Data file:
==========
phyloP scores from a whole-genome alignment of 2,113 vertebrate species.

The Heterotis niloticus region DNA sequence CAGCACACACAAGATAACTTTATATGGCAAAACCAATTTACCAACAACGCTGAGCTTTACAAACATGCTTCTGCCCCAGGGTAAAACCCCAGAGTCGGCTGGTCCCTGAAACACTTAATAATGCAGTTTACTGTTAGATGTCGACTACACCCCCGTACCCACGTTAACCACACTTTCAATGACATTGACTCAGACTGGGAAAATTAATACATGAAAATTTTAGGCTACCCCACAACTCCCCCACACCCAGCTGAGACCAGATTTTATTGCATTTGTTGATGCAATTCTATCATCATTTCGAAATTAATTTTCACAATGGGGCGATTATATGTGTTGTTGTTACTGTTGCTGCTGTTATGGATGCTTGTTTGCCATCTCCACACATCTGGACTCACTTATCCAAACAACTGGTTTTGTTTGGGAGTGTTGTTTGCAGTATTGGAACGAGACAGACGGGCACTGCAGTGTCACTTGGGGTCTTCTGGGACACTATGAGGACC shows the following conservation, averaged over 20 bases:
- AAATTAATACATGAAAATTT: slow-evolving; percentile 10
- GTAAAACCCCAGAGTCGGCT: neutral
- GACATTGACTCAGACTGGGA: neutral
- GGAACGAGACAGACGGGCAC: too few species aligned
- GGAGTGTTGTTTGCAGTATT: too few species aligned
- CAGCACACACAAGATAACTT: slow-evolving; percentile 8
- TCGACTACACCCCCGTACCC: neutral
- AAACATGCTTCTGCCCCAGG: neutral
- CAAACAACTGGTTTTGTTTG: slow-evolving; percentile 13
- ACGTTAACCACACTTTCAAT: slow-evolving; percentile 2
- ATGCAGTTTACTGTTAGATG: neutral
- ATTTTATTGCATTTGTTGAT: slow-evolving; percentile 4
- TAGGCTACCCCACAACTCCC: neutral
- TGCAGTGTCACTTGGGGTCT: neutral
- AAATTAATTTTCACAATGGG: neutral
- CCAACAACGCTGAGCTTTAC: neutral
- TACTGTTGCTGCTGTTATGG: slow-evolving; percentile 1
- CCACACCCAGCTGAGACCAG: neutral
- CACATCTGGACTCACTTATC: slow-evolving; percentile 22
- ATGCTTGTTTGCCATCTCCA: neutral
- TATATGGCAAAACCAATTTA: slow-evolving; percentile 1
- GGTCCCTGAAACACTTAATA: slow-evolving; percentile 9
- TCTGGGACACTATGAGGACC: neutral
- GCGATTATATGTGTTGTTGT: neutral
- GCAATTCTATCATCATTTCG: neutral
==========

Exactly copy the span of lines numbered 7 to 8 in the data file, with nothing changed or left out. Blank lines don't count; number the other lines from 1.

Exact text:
- GGAGTGTTGTTTGCAGTATT: too few species aligned
- CAGCACACACAAGATAACTT: slow-evolving; percentile 8